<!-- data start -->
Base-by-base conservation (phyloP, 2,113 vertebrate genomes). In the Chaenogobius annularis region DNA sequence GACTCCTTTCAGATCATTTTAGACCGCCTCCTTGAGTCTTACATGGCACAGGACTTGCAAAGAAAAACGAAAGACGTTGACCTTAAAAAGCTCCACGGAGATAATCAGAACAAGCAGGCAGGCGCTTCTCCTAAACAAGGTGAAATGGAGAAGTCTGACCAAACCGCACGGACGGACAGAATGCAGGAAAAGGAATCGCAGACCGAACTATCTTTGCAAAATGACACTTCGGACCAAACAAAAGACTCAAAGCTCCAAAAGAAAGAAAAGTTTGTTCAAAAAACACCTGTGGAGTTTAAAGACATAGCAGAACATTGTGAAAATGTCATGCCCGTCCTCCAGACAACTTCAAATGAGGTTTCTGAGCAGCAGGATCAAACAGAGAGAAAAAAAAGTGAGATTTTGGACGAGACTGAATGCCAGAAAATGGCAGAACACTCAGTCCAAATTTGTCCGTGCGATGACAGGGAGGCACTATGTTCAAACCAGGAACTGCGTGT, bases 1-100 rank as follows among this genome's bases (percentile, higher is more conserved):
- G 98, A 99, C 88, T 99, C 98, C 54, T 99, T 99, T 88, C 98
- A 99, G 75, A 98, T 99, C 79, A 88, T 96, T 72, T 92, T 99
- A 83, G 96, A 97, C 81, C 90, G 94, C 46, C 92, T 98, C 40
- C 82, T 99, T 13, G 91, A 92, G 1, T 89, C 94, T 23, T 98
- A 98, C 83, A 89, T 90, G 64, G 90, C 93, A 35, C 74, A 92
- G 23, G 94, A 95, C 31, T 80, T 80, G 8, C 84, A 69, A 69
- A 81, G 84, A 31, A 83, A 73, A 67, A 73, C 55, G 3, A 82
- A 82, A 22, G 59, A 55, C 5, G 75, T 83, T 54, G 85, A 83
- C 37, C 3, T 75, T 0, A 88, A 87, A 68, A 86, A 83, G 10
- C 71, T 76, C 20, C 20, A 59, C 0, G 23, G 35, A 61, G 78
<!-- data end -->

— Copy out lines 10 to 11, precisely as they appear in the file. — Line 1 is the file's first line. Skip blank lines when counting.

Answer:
- C 37, C 3, T 75, T 0, A 88, A 87, A 68, A 86, A 83, G 10
- C 71, T 76, C 20, C 20, A 59, C 0, G 23, G 35, A 61, G 78